Molly Mack was at a crossroads.
As a parent of a child on the spectrum, she felt like her family had successfully navigated Daniel’s early childhood years thanks to support and local resources. But Daniel’s teenage years and his looming transition to adulthood presented a whole other set of challenges.
“With this new season of life, I felt like didn’t have someone to turn to,” Molly remembers of that desperate time two years ago. “It was the first time I truly felt alone.”
Had a friend not told her about Milestones, Molly says she would not have found such life-changing resources for her son – and empowerment as a parent. “They have helped me be a better mom to Daniel,” she says. “They are right there, helping me every step of the way.”
How did you first get connected to Milestones?
My husband Tom and I moved our family from a smaller town in Ohio to a western suburb of Cleveland when our son, Daniel, was three. We believed there would be more resources and a greater level of services for him in a bigger city. This was back in 2005. But more recently, with this transition piece to adulthood, I felt at a loss.
I shared how I was feeling with a friend of mine, Sarah, who founded Connecting for Kids. I asked her, “What am I supposed to be doing? I have no clue where to turn.” And that’s when Sarah told me, “You have to call Beth at Milestones.”
How has the Milestones staff helped you?
I called Beth (Thompson) that very day! Beth has been my lifeline. Ever since that first phone call, she has been my coach, navigator and sounding board. This was two years ago, when Daniel was 14.
What kinds of resources and services has your family benefited from because of your affiliation with Milestones?
Beth asked me all about Daniel and our journey. She then made a game plan for steps I needed to take to get Daniel connected with agencies and programs that would likely be part of his future. Milestones had step-by-step checklists and timelines for what we should be doing for Daniel as he progresses through high school and into adulthood. I felt an immediate sense of relief at that very first meeting with her.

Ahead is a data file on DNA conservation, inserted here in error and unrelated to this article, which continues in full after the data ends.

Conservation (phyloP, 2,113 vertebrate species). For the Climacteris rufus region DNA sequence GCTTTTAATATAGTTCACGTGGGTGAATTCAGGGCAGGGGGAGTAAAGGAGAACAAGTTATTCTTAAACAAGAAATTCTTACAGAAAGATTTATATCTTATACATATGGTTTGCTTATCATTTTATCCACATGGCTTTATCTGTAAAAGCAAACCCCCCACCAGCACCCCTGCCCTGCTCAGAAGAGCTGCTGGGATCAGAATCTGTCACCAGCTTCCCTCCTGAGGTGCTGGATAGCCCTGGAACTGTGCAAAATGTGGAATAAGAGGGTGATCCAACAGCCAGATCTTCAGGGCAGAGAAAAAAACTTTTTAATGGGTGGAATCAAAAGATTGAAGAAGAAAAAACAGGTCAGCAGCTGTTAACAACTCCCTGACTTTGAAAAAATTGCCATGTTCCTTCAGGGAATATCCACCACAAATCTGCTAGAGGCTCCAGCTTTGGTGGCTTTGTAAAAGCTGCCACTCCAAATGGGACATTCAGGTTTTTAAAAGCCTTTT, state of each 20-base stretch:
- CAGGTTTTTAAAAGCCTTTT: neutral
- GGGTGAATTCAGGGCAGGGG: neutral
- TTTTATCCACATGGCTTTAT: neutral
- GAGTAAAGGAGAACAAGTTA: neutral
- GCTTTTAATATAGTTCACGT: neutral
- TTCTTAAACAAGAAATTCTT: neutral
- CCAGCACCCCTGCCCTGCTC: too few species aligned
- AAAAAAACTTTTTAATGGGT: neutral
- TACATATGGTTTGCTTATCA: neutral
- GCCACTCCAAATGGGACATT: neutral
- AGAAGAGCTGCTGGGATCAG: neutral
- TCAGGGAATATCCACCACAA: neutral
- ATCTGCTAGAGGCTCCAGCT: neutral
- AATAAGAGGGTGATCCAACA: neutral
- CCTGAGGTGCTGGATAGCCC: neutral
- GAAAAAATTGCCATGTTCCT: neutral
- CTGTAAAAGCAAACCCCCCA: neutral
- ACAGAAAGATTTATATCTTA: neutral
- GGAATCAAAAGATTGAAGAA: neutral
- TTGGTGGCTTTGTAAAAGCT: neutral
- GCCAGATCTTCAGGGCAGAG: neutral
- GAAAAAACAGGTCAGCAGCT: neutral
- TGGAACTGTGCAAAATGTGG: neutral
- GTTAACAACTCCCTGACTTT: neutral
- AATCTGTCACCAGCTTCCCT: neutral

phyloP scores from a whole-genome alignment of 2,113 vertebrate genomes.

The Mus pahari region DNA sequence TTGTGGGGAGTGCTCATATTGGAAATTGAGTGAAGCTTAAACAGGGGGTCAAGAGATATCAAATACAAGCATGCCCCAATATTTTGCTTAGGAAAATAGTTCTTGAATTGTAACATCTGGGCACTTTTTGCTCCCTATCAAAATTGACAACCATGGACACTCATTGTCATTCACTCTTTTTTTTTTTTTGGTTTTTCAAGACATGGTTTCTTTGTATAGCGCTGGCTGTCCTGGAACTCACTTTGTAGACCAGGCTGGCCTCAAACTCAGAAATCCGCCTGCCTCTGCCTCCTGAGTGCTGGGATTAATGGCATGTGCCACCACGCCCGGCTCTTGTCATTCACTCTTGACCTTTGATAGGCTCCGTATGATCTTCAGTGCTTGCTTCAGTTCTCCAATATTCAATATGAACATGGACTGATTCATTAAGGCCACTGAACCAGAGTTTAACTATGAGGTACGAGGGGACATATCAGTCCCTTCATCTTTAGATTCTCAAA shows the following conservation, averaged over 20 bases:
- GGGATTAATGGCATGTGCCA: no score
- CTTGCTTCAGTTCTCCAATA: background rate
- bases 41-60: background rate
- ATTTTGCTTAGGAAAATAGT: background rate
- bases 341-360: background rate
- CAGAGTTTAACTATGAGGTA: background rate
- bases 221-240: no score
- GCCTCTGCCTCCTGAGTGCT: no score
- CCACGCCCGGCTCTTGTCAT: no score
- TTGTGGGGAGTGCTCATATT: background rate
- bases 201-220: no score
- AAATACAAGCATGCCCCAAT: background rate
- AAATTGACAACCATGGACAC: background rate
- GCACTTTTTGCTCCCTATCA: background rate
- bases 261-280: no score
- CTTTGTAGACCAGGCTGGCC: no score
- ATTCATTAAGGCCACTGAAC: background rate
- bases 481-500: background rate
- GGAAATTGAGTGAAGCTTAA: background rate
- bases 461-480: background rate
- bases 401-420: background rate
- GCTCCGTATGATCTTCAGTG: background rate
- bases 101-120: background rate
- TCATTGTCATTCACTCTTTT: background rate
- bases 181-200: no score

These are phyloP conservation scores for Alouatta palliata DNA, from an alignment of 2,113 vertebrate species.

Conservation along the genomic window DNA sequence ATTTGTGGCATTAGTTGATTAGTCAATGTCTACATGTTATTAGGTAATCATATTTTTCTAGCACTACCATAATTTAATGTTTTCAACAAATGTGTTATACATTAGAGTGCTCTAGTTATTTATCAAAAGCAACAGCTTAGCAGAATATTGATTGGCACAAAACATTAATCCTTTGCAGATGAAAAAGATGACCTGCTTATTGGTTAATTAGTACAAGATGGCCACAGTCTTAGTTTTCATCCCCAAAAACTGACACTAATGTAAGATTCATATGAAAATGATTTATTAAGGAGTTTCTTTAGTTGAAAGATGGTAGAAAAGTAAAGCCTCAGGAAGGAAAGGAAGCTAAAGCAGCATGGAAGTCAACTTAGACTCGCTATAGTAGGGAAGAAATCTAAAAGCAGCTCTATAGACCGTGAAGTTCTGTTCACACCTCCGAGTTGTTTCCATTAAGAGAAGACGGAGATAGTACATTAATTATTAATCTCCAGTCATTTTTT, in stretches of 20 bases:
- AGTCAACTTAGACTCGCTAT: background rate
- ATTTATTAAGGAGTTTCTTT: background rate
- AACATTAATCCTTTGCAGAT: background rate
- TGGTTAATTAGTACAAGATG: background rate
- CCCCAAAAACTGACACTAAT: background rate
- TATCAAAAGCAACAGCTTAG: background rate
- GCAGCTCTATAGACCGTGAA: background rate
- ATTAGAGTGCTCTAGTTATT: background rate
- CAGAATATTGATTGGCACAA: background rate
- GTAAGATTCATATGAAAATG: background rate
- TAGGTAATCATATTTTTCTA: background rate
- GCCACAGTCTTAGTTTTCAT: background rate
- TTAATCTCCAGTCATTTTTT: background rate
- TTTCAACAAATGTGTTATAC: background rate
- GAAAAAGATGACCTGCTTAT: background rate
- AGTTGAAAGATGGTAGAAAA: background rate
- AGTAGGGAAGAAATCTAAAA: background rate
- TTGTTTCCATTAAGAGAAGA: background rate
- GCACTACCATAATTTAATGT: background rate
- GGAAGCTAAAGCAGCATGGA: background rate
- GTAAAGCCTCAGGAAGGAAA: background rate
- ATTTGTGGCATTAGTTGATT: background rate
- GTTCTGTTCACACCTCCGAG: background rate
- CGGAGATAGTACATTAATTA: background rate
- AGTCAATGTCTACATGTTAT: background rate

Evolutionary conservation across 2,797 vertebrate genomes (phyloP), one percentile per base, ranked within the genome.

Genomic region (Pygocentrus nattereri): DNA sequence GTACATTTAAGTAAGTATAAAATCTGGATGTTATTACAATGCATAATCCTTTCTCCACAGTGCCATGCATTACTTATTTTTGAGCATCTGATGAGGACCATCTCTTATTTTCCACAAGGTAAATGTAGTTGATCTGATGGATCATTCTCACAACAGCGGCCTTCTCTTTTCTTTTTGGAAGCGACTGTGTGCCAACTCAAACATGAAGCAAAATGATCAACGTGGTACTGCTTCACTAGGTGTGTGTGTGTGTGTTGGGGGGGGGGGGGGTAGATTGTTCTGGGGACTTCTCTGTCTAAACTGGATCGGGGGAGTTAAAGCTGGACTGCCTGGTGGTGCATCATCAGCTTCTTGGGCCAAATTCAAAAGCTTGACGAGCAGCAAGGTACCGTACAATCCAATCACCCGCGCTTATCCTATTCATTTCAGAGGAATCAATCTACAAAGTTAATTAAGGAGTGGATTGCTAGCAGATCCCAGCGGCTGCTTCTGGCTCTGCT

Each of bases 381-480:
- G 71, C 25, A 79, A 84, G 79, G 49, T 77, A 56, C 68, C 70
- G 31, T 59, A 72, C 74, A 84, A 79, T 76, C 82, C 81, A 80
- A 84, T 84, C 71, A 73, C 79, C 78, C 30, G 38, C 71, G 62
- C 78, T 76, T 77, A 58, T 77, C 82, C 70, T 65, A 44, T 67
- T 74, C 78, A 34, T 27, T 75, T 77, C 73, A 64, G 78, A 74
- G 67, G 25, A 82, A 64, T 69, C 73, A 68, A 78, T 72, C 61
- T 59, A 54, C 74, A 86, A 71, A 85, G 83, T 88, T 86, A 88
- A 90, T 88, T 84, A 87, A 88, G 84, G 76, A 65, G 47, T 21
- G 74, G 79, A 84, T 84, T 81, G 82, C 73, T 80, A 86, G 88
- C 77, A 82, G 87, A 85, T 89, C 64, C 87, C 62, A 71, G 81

Tell us about your son, Daniel.
When diagnosed with ASD as a preschooler, our Daniel lagged behind his peers verbally and socially. He was easily overwhelmed with the world around him – it was exhausting to stay two steps ahead of his sensory sensitivities. Then, he literally stopped napping at age two the very week his first baby brother came home. Those were very long days!
As someone once explained to us, autism is like Swiss cheese: a child can have so many strengths yet there are pockets of weaknesses in random areas. Daniel’s strengths have always amazed us. He taught himself to read and can spell like a spelling bee champ. He has always loved math, historical facts and music. Yet, learning can be difficult for him due to reading comprehension and problem solving weaknesses.
Thanks to the positive approach of our school teams over the years, Daniel enjoys attending school despite these challenges. He is motivated to head off to school every day. That is huge! His teachers consistently report that Daniel wants to learn, rarely complains, works hard and is seen as a positive, can-do guy.
The biggest thing you need to know about our Daniel is his one, overarching, glowing strength: he is an extremely social guy who leaves a positive impression most everywhere he goes. He knows nearly everyone, never forgets a name or face and is genuinely interested in the details of their lives. He has been called The Ambassador of his school and The Mayor of our town. He also has a fun sense of humor. Despite having a social/communication disability, Daniel thrives from his connections with others. We are excited to see where this social gift will take him career wise.
How was Daniel’s transition to high school?
Daniel goes to the mainstream high school in our town. We were intentional about wanting him to be a student at Bay Village City Schools to be integrated with neuro-typical kids. We chose Bay Village because it is an older, more established suburb that is not sprawling and constantly changing. He is a sophomore now at Bay High School and he has absolutely benefitted from the stability and continuity of our school system and town. Some of his most special friends today were neuro-typical peers way back in his mainstream elementary classes. We are grateful for the strong sense of community and inclusion within Bay Village as a whole. Daniel is loved and accepted for who he is by his classmates, parents, teachers and neighbors. We really could not ask for more than that!